In this primary season, politicians seeking to establish a broadly appealing, post-partisan identity might take their cue from ensembles such as the Enso String Quartet. Following a century in which the politics of musical style often dictated the aesthetic direction of composers and musicians, the Enso Quartet is among a growing number of chamber groups devoted not to any style or period, but simply to good music, superbly played.
Co-founded in 1999 at Yale University by violinist Maureen Nelson and cellist Richard Belcher, the Enso Quartet has since been joined by violinist John Marcus and violist Melissa Reardon. After winning the Concert Artists Guild International Competition and the Fischoff National Competition in 2003, the ensemble's reputation has risen steadily with residencies at Rice University and Tanglewood and appearances at the Phillips Collection, Kennedy Center, Lincoln Center and Carnegie Hall.
At 7:30 p.m. tomorrow, the Enso Quartet brings a vibrant and diverse program to the Candlelight Concert Series at Wilde Lake Interfaith Center. The concert will begin with Ignaz Pleyel's String Quartet in B-flat, Op. 2, No. 5. A student of Joseph Haydn and a celebrated composer in his time, Pleyel is perhaps best known today for the French pianos that bear his name. The Enso Quartet has made a specialty of Pleyel's early works; the group's Naxos recording of his complete Op. 2 quartets shows this to be music of genuine charm and grace.
Fast-forwarding from 1784 to 2004, the program continues with Pierre Jalbert's Icefield Sonnets. In 2007, Jalbert received the prestigious Stoeger Award from the Chamber Music Society of Lincoln Center for achievements in chamber music, and this fresh, dynamic piece leaves little doubt as to why. Jalbert uses luminous colors and propulsive rhythms to represent three poems by Anthony Hawley, titled "Cold is a cell," "Glass is a place," and "North is a notion."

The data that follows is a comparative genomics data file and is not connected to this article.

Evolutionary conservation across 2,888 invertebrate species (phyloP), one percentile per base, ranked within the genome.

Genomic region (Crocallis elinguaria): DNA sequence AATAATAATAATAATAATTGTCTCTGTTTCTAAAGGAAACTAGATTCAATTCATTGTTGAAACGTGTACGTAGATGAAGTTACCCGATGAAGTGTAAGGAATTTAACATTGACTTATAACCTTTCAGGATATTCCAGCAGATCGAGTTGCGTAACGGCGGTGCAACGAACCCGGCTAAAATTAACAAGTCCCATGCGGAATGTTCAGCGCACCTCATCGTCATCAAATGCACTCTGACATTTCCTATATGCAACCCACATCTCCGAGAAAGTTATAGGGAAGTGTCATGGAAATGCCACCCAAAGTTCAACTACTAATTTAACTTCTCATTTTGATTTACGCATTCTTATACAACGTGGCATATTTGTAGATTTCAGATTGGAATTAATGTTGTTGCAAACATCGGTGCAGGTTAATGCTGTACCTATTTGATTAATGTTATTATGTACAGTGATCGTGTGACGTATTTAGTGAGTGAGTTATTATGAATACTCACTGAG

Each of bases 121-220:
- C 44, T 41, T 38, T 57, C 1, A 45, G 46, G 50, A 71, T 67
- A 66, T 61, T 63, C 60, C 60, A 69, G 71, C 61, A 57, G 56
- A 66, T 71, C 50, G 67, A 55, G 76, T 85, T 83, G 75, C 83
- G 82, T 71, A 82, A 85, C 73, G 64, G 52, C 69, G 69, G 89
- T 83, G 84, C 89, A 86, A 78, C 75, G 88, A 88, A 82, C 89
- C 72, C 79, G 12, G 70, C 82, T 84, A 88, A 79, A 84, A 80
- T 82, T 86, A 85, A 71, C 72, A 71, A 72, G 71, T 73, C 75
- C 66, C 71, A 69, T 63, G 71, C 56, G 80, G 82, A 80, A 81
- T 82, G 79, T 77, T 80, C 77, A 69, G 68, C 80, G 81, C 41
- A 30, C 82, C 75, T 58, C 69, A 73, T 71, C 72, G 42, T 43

The performance concludes with Robert Schumann's Piano Quintet in E-flat, Op. 44. Schumann famously composed in yearlong bouts devoted to particular genres. In 1842, he turned to chamber music, completing six major pieces in rapid succession: three string quartets, a piano trio, a piano quartet and the piano quintet, a work of lyrical urgency held by many to be Schumann's most significant contribution to the chamber repertory.
Clara Schumann and Felix Mendelssohn, both formidable musicians, handled the keyboard duties for the initial performances of Schumann's Quintet. For tomorrow's performance, the Enso Quartet will be joined by pianist Joel Fan, an impressive artist in his own right. Fan is an alumnus of Leon Fleisher's studio at Peabody, and a member of Yo-Yo Ma's Silk Road Ensemble.
According to the group's Web site, the Enso Quartet takes its name from a Zen symbol, a painted circle that represents, among other things, "the fullness of the spirit." This ineffable quality is aptly embodied not only by the vitality of the group's playing, but by the richness of a program that spans three centuries and features two less familiar composers whose music deserves a wider audience. Concertgoers can expect the ensemble to honor the meaning of its name, providing them with a generous and deeply satisfying musical experience.
Tickets are $29 for adults, $26 for senior citizens (60 and older), and $12 for full-time students younger than 24. Information: 443-367-3122, or www.candlelightconcerts.org. Or e-mail email@example.com.